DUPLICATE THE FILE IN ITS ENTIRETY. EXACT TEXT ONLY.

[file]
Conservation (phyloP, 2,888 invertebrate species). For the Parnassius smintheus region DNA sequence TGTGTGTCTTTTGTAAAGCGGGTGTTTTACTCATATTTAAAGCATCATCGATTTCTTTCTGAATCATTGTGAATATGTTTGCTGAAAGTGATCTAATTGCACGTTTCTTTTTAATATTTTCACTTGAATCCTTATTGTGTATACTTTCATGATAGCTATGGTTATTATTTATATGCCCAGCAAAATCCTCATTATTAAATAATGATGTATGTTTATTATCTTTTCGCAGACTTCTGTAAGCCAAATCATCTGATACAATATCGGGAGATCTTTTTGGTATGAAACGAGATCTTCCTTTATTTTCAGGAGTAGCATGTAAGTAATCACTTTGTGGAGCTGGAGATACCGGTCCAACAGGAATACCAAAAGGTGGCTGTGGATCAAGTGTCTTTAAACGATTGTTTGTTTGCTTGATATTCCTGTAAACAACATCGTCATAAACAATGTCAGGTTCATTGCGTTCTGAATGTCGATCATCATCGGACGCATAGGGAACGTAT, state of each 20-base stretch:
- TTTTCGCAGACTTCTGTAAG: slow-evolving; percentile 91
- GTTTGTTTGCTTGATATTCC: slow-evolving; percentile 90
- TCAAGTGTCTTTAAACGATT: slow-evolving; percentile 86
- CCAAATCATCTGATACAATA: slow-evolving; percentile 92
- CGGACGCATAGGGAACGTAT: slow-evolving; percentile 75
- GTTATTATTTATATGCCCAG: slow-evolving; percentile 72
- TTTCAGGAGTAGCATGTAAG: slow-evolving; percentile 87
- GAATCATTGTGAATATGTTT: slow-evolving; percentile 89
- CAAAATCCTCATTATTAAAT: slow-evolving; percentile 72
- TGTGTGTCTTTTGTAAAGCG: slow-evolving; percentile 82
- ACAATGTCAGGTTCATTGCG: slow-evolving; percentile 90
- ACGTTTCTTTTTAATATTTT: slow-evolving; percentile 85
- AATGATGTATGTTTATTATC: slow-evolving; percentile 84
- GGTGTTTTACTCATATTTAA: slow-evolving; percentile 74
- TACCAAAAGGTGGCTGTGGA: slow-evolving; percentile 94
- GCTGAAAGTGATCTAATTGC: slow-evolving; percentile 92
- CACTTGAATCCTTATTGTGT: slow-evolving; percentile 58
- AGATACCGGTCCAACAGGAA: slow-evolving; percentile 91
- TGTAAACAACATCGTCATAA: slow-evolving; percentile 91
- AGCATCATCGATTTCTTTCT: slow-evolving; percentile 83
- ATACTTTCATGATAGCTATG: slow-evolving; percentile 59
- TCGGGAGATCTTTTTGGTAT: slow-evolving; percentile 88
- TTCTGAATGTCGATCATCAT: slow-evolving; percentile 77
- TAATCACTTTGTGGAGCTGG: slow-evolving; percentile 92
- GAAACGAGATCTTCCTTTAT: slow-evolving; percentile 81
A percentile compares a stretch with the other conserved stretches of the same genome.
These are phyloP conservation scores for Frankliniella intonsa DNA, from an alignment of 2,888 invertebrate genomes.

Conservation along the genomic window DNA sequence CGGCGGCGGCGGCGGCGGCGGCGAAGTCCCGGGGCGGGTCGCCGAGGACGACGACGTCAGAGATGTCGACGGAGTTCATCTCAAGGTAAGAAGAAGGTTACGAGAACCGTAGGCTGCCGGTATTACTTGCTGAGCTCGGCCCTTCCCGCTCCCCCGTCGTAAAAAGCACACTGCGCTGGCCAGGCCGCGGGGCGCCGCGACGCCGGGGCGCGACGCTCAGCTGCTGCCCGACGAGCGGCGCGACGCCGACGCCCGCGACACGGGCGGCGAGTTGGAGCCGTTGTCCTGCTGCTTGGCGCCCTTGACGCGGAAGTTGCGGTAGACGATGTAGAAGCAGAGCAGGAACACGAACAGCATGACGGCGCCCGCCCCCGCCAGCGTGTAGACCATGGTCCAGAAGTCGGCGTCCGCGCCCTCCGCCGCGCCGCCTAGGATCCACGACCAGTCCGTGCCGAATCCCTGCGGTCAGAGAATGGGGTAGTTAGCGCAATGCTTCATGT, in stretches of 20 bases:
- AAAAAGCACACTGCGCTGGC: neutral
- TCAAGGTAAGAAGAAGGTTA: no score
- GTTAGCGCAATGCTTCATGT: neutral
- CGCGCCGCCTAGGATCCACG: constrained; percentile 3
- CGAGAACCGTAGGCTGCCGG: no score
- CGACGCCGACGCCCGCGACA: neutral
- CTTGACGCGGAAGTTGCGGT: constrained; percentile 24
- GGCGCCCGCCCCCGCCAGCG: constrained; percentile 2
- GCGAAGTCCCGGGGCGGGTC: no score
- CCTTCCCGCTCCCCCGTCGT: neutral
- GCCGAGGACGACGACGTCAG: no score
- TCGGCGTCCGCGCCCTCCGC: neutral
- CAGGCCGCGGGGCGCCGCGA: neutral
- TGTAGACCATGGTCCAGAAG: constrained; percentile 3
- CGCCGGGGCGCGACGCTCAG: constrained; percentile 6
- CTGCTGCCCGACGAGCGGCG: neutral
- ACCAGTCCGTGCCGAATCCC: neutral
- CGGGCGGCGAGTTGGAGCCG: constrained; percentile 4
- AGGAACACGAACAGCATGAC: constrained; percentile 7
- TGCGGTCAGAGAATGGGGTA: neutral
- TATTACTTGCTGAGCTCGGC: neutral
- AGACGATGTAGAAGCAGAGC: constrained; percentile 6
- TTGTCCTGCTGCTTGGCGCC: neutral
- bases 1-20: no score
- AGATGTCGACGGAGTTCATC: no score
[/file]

Conservation (phyloP, 2,888 invertebrate species). For the Parnassius smintheus region DNA sequence TGTGTGTCTTTTGTAAAGCGGGTGTTTTACTCATATTTAAAGCATCATCGATTTCTTTCTGAATCATTGTGAATATGTTTGCTGAAAGTGATCTAATTGCACGTTTCTTTTTAATATTTTCACTTGAATCCTTATTGTGTATACTTTCATGATAGCTATGGTTATTATTTATATGCCCAGCAAAATCCTCATTATTAAATAATGATGTATGTTTATTATCTTTTCGCAGACTTCTGTAAGCCAAATCATCTGATACAATATCGGGAGATCTTTTTGGTATGAAACGAGATCTTCCTTTATTTTCAGGAGTAGCATGTAAGTAATCACTTTGTGGAGCTGGAGATACCGGTCCAACAGGAATACCAAAAGGTGGCTGTGGATCAAGTGTCTTTAAACGATTGTTTGTTTGCTTGATATTCCTGTAAACAACATCGTCATAAACAATGTCAGGTTCATTGCGTTCTGAATGTCGATCATCATCGGACGCATAGGGAACGTAT, state of each 20-base stretch:
- TTTTCGCAGACTTCTGTAAG: slow-evolving; percentile 91
- GTTTGTTTGCTTGATATTCC: slow-evolving; percentile 90
- TCAAGTGTCTTTAAACGATT: slow-evolving; percentile 86
- CCAAATCATCTGATACAATA: slow-evolving; percentile 92
- CGGACGCATAGGGAACGTAT: slow-evolving; percentile 75
- GTTATTATTTATATGCCCAG: slow-evolving; percentile 72
- TTTCAGGAGTAGCATGTAAG: slow-evolving; percentile 87
- GAATCATTGTGAATATGTTT: slow-evolving; percentile 89
- CAAAATCCTCATTATTAAAT: slow-evolving; percentile 72
- TGTGTGTCTTTTGTAAAGCG: slow-evolving; percentile 82
- ACAATGTCAGGTTCATTGCG: slow-evolving; percentile 90
- ACGTTTCTTTTTAATATTTT: slow-evolving; percentile 85
- AATGATGTATGTTTATTATC: slow-evolving; percentile 84
- GGTGTTTTACTCATATTTAA: slow-evolving; percentile 74
- TACCAAAAGGTGGCTGTGGA: slow-evolving; percentile 94
- GCTGAAAGTGATCTAATTGC: slow-evolving; percentile 92
- CACTTGAATCCTTATTGTGT: slow-evolving; percentile 58
- AGATACCGGTCCAACAGGAA: slow-evolving; percentile 91
- TGTAAACAACATCGTCATAA: slow-evolving; percentile 91
- AGCATCATCGATTTCTTTCT: slow-evolving; percentile 83
- ATACTTTCATGATAGCTATG: slow-evolving; percentile 59
- TCGGGAGATCTTTTTGGTAT: slow-evolving; percentile 88
- TTCTGAATGTCGATCATCAT: slow-evolving; percentile 77
- TAATCACTTTGTGGAGCTGG: slow-evolving; percentile 92
- GAAACGAGATCTTCCTTTAT: slow-evolving; percentile 81
A percentile compares a stretch with the other conserved stretches of the same genome.
These are phyloP conservation scores for Frankliniella intonsa DNA, from an alignment of 2,888 invertebrate genomes.

Conservation along the genomic window DNA sequence CGGCGGCGGCGGCGGCGGCGGCGAAGTCCCGGGGCGGGTCGCCGAGGACGACGACGTCAGAGATGTCGACGGAGTTCATCTCAAGGTAAGAAGAAGGTTACGAGAACCGTAGGCTGCCGGTATTACTTGCTGAGCTCGGCCCTTCCCGCTCCCCCGTCGTAAAAAGCACACTGCGCTGGCCAGGCCGCGGGGCGCCGCGACGCCGGGGCGCGACGCTCAGCTGCTGCCCGACGAGCGGCGCGACGCCGACGCCCGCGACACGGGCGGCGAGTTGGAGCCGTTGTCCTGCTGCTTGGCGCCCTTGACGCGGAAGTTGCGGTAGACGATGTAGAAGCAGAGCAGGAACACGAACAGCATGACGGCGCCCGCCCCCGCCAGCGTGTAGACCATGGTCCAGAAGTCGGCGTCCGCGCCCTCCGCCGCGCCGCCTAGGATCCACGACCAGTCCGTGCCGAATCCCTGCGGTCAGAGAATGGGGTAGTTAGCGCAATGCTTCATGT, in stretches of 20 bases:
- AAAAAGCACACTGCGCTGGC: neutral
- TCAAGGTAAGAAGAAGGTTA: no score
- GTTAGCGCAATGCTTCATGT: neutral
- CGCGCCGCCTAGGATCCACG: constrained; percentile 3
- CGAGAACCGTAGGCTGCCGG: no score
- CGACGCCGACGCCCGCGACA: neutral
- CTTGACGCGGAAGTTGCGGT: constrained; percentile 24
- GGCGCCCGCCCCCGCCAGCG: constrained; percentile 2
- GCGAAGTCCCGGGGCGGGTC: no score
- CCTTCCCGCTCCCCCGTCGT: neutral
- GCCGAGGACGACGACGTCAG: no score
- TCGGCGTCCGCGCCCTCCGC: neutral
- CAGGCCGCGGGGCGCCGCGA: neutral
- TGTAGACCATGGTCCAGAAG: constrained; percentile 3
- CGCCGGGGCGCGACGCTCAG: constrained; percentile 6
- CTGCTGCCCGACGAGCGGCG: neutral
- ACCAGTCCGTGCCGAATCCC: neutral
- CGGGCGGCGAGTTGGAGCCG: constrained; percentile 4
- AGGAACACGAACAGCATGAC: constrained; percentile 7
- TGCGGTCAGAGAATGGGGTA: neutral
- TATTACTTGCTGAGCTCGGC: neutral
- AGACGATGTAGAAGCAGAGC: constrained; percentile 6
- TTGTCCTGCTGCTTGGCGCC: neutral
- bases 1-20: no score
- AGATGTCGACGGAGTTCATC: no score